Deductions from pay and all the legalities!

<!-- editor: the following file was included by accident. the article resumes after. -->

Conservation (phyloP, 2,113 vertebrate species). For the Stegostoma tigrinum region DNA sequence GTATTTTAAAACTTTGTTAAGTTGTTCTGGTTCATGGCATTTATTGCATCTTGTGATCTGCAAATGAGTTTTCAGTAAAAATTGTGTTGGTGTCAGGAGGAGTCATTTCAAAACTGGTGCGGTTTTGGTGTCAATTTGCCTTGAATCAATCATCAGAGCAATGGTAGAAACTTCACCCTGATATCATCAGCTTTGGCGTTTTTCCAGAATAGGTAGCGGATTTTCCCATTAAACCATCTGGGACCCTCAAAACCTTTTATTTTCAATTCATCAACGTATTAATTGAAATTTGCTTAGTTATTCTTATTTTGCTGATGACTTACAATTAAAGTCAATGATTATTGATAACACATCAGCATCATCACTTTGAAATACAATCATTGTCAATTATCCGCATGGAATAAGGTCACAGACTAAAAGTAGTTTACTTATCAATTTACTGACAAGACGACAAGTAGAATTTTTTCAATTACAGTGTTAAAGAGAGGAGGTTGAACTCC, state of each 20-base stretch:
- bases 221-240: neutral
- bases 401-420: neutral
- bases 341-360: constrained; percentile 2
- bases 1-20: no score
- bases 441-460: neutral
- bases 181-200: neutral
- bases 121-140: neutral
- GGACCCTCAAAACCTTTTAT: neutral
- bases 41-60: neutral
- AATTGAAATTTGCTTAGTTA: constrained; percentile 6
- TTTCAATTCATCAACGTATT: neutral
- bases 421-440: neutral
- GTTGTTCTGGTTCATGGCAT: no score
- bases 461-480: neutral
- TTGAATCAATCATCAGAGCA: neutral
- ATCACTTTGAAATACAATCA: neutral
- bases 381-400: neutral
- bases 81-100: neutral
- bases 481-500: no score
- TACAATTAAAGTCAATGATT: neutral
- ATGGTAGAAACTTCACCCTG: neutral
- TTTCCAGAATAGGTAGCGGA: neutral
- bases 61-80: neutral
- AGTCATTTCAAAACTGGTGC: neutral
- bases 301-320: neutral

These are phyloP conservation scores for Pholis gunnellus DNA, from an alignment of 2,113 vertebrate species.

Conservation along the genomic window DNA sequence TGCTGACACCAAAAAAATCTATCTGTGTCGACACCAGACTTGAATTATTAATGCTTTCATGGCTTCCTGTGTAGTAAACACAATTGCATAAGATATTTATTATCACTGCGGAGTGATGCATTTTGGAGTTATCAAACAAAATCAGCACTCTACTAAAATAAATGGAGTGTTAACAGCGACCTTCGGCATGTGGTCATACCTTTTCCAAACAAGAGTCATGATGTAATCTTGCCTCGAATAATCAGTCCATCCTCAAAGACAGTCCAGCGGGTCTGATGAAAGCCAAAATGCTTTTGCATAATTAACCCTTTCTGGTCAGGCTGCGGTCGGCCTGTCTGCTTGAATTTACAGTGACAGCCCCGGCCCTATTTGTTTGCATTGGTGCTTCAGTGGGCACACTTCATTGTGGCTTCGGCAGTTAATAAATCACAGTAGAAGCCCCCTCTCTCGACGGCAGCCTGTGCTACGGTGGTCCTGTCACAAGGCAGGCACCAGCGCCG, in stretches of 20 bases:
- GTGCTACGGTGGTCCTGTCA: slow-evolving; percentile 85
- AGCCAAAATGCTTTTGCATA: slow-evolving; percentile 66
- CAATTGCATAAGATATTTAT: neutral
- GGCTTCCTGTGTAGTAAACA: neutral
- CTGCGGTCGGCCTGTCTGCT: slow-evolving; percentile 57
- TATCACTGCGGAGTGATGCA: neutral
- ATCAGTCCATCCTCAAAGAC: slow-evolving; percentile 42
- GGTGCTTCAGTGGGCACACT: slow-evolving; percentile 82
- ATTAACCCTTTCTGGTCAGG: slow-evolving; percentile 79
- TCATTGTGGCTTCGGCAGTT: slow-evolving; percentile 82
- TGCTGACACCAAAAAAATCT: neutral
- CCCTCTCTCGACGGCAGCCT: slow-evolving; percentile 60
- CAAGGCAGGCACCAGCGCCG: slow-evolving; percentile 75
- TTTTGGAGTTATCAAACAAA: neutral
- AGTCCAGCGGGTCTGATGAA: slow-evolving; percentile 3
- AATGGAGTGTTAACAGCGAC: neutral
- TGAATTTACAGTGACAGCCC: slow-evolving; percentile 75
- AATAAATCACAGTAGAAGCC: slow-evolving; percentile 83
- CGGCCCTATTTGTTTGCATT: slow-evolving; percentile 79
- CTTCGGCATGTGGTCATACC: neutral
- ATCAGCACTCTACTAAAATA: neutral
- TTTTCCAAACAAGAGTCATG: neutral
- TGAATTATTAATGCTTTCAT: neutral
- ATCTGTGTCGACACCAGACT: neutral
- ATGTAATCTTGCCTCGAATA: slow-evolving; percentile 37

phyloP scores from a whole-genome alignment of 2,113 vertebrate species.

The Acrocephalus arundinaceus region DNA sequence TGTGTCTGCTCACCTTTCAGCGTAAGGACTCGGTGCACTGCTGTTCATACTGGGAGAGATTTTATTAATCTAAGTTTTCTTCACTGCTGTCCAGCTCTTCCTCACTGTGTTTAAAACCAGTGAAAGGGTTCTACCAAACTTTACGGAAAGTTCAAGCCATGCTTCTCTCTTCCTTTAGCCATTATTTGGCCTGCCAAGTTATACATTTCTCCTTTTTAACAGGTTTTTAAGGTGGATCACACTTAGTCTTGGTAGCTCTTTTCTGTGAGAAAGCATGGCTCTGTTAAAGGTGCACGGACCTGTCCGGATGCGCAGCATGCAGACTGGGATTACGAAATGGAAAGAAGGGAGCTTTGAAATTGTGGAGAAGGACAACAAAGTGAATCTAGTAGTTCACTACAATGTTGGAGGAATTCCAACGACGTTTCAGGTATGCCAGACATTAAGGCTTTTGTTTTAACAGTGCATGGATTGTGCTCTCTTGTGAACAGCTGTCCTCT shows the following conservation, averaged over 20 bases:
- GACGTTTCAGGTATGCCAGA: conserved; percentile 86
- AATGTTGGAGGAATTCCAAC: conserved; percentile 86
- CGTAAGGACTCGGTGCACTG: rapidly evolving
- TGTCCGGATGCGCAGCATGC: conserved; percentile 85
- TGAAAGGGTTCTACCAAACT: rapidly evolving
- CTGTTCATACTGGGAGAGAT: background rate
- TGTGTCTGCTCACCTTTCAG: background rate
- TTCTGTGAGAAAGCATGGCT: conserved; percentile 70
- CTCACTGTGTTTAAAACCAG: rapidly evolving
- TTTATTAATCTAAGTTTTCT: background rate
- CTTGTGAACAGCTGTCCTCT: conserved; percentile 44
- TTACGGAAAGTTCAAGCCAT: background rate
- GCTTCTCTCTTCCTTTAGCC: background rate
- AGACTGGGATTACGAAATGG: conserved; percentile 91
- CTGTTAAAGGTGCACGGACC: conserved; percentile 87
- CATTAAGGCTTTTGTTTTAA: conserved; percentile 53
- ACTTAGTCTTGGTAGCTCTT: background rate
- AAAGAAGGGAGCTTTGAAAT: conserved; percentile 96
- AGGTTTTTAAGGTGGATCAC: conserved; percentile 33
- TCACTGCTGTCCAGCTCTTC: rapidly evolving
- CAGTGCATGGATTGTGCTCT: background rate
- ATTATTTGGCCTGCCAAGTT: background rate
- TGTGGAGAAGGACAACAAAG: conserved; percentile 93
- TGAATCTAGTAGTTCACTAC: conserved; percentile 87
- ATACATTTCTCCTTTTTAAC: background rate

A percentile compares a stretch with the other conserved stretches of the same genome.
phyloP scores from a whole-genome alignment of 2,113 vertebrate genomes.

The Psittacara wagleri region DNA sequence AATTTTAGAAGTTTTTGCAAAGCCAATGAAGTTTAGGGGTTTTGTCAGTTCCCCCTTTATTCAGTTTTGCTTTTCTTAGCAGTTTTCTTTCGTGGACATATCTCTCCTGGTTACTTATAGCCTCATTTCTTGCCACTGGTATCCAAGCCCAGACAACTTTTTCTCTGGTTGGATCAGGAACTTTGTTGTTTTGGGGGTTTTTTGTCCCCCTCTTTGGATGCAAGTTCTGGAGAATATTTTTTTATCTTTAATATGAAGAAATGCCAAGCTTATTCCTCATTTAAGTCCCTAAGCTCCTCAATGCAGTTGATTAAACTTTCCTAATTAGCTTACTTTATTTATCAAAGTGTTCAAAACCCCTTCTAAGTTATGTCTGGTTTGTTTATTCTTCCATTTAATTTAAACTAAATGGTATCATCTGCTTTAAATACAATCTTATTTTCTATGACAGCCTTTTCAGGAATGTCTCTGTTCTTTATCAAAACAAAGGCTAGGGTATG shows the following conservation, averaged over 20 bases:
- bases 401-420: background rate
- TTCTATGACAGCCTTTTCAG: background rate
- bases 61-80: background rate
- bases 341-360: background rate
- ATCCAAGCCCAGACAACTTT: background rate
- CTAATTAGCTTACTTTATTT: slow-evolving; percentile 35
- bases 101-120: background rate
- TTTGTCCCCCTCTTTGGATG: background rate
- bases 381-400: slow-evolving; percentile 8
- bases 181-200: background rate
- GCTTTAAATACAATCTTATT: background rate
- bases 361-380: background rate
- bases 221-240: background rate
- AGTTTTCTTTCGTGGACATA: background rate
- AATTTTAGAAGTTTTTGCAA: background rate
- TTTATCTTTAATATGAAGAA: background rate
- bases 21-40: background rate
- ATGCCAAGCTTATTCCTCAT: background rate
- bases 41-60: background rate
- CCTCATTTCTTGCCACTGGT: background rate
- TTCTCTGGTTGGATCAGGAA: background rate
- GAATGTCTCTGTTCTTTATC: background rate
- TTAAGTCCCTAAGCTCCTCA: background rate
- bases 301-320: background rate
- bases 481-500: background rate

I’ve been told on many occasions by payroll professionals over the years that employees become mathematical geniuses when it comes to deductions of any perceived discrepancy in their pay whether based on fact or not. While this may indeed be the case, the law does make it extremely difficult for employers to make authorised deductions from an employee pay aside from PAYG without: the specific authority of the employee; a provision specified in the relevant award or agreement; or a condition specified in the contract of employment that allows the employer to make deductions from monies due to an employee under reasonable circumstances. For instance, many employers would be surprised that it is illegal to make deductions from an employee pay in circumstances such as shortfalls in cash experienced by an employee in the course of employment (unless authorised by an award, see below); fines imposed by employers on employees for breaches of company policies or practices or for such matters as lateness to work; recovery of monies owing from a private loan; recovery of monies caused by damage to company property. Such monies can only be recovered by deduction from the employee’s pay by agreement with the employee. A few examples of reasonable deduction may include: where an employee fails to give appropriate notice on termination the cost of items purchased on a corporate credit card for personal use by the employee the cost of personal calls on a company mobile phone the cost of petrol purchased for the private use of a company vehicle by the employee. It really is a minefield and an area where employers should seek advice from the TTIA before proceeding with payroll deductions if there is even the slightest of doubt. The TTIA Employers Hotline can be accessed on 02 9264 0011. from 1 July 2018. The high income threshold will increase to $145,400 per annum, effective 1 July 2018. The previous threshold was $142,000 per annum until 30 June 2018. The high income threshold is the amount by which a category of employee is excluded from the unfair dismissal provisions of the Fair Work Act, and in relation to the guarantee of annual earnings relating to modern awards. The increase in the threshold affects a number of different provisions under the Fair Work Act, including: an award/agreementfree employee’s eligibility to claim unfair dismissal; the maximum amount of compensation of six months’ earnings that the Fair Work Commission can order an employer to pay to an employee deemed to have been unfairly dismissed; and the level an employer can guarantee an employee’s earnings which renders the provision of the applicable modern award no longer applicable to the employee. This can be a complex area, particularly issues in relation to what part of an employee’s package can be attributed to the threshold figure. Employers who are unsure with regard to an employee’s award coverage or access to unfair dismissal are always advised to contact the TTIA Employers Hotline for advice and assistance (02 9264 0011).